Heck, I'm the WSO resident book reviewer--reading is awesome, and I refuse to get a Kindle or anything else like that. I enjoy reading precisely because it isn't electronic.

    Metal. Music. Life. www.headofmetal.com

  • In The Flesh's picture

    .

    Metal. Music. Life. www.headofmetal.com

  • In reply to BTbanker
    West Coast rainmaker's picture

    BTbanker wrote:
    West Coast rainmaker wrote:
    I read a fair amount. I usually get through 4 books per month. Granted, a lot of these books are related to investing and politics, but that is what I enjoy. I might read a horror or fantasy novel every 2 or 3 months. But generally I like to live in reality, or something close to it.

    I've read probably 90% of the "classics"...but as a teenager. I don't really have desire to revisit them aside from a few (Vonnegut, Steinbeck). I also probably read the equivalent of a small book's worth of news daily. I think that literature was read (and re-read) 100 years ago because there were so few choices.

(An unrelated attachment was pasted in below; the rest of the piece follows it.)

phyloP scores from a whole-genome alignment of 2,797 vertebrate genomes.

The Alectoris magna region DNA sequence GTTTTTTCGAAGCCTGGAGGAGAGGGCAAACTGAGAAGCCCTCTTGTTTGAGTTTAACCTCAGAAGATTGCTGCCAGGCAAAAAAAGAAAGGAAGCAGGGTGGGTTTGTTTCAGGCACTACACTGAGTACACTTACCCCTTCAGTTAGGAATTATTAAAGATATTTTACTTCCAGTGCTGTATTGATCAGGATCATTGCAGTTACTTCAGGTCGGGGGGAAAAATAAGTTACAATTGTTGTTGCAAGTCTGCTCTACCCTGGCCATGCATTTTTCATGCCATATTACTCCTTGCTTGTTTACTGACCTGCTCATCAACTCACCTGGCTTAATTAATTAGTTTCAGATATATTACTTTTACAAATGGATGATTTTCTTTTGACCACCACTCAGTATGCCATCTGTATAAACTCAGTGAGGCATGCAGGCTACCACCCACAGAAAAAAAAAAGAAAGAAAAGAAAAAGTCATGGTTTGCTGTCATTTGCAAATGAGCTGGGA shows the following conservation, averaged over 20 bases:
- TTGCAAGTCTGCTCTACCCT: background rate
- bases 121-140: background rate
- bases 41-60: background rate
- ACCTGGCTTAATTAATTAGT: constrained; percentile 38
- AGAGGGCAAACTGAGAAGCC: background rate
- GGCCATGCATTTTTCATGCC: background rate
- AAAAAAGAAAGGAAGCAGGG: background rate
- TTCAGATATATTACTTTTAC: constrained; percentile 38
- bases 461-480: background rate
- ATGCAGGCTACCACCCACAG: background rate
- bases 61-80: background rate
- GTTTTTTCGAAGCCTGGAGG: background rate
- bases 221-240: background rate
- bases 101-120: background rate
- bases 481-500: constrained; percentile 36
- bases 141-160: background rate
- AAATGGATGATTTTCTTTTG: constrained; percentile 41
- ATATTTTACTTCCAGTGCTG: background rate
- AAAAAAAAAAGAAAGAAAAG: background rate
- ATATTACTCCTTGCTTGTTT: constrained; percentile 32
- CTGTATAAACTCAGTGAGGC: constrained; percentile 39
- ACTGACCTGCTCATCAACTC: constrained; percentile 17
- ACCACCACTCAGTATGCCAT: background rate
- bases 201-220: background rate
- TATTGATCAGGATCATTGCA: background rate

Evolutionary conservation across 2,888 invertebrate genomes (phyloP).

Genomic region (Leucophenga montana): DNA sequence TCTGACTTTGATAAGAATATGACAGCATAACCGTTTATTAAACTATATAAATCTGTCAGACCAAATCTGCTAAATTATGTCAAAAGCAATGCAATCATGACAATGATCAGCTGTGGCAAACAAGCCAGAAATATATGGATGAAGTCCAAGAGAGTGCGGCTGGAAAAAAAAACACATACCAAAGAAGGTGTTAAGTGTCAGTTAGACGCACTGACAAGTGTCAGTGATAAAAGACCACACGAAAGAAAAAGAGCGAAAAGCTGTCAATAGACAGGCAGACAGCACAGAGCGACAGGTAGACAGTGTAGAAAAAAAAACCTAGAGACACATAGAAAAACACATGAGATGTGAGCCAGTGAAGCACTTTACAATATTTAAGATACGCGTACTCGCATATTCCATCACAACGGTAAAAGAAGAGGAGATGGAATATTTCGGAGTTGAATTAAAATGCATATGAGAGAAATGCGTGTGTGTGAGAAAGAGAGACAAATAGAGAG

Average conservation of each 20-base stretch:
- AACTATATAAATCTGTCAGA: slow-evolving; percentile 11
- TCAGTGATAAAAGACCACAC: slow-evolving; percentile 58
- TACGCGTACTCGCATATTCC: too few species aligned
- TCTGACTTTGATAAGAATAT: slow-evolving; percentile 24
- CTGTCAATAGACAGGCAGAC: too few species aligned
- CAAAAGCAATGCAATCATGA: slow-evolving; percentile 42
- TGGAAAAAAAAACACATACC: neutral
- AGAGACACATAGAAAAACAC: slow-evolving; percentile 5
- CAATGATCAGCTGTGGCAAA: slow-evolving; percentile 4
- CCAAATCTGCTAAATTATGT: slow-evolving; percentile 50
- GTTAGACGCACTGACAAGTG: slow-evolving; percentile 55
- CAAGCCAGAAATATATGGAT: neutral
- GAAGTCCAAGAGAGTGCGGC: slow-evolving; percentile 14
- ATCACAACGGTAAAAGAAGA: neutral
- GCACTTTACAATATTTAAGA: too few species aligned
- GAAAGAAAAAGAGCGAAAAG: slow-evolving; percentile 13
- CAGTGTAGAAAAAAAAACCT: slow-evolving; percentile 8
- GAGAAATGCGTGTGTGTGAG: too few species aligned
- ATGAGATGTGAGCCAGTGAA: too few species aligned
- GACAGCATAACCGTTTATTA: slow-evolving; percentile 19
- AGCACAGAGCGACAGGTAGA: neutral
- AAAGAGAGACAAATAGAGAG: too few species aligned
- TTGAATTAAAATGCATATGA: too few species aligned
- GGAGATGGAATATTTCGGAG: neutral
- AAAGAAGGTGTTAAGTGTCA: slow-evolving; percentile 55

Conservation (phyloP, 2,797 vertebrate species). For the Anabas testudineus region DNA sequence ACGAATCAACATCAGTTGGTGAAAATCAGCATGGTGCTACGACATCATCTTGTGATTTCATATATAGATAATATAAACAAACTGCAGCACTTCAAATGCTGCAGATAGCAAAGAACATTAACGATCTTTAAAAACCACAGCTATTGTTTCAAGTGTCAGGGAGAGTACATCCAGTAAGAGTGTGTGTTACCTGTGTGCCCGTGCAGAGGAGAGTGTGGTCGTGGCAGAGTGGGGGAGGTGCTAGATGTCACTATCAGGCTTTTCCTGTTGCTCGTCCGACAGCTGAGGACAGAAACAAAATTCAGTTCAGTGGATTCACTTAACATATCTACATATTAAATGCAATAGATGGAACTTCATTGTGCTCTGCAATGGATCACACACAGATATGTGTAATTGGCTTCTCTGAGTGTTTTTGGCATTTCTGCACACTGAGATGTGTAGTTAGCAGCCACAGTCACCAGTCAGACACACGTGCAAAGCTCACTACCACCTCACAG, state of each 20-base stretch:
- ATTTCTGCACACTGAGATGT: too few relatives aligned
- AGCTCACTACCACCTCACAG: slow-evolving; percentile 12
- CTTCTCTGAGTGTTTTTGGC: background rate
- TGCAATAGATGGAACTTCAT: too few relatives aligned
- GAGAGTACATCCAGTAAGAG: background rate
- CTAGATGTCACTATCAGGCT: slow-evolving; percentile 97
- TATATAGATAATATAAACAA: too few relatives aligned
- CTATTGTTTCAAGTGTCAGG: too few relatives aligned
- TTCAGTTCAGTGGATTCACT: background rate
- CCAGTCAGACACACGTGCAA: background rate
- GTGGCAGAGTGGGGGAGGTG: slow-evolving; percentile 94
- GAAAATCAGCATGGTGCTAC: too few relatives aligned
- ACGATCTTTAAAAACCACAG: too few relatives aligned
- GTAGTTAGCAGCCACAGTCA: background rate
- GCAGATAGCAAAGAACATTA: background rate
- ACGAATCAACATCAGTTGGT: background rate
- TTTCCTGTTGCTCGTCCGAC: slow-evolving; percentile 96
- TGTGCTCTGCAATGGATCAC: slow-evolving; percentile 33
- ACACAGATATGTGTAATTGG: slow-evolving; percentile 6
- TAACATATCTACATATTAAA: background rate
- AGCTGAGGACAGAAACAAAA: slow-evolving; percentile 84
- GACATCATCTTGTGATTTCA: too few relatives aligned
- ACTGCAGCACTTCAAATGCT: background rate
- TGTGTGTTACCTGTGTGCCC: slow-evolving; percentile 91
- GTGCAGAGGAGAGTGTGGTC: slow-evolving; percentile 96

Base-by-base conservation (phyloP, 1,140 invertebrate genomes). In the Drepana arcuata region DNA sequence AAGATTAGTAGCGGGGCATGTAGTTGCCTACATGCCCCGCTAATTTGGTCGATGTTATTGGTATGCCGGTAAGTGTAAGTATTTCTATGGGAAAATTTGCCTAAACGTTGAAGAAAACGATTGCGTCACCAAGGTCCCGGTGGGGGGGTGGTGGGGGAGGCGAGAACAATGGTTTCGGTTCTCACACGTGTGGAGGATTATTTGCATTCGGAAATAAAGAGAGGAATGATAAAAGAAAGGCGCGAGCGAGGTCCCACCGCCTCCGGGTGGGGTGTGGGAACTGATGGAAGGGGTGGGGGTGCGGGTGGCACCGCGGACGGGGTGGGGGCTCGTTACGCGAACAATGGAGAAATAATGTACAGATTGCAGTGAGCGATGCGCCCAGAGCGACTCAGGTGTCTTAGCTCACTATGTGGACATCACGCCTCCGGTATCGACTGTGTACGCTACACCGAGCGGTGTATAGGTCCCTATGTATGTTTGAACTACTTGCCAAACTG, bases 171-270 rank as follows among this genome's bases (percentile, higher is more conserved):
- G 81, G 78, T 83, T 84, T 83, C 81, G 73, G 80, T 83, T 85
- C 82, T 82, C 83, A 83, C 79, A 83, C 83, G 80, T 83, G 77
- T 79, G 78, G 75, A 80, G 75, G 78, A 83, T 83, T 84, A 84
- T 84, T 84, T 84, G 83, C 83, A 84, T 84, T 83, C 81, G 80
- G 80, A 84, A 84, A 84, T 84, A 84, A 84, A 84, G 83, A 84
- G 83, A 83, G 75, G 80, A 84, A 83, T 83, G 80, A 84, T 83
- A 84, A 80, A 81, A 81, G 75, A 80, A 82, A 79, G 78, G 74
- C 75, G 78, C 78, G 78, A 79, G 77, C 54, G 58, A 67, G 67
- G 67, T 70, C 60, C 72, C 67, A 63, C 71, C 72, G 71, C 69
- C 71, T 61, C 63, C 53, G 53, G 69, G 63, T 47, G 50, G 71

Do you have any recommendations for a good book on politics?

    Clash of Civilizations was great for international relations. Also like Washington Rules (although it is rather liberal).

  • markhobbus's picture

    I read during my commute/before bed and enjoy it a lot. I am currently in the middle of How I Became A Quant and just finished Ed Thorpe's Beat the Dealer. I find it a much better way to pass the time than mindlessly slashing fruits on an iphone (e.g. people at work are surprised that I know some financial history given that I'm a recent grad)

  • In reply to West Coast rainmaker
    BTbanker's picture

    West Coast rainmaker wrote: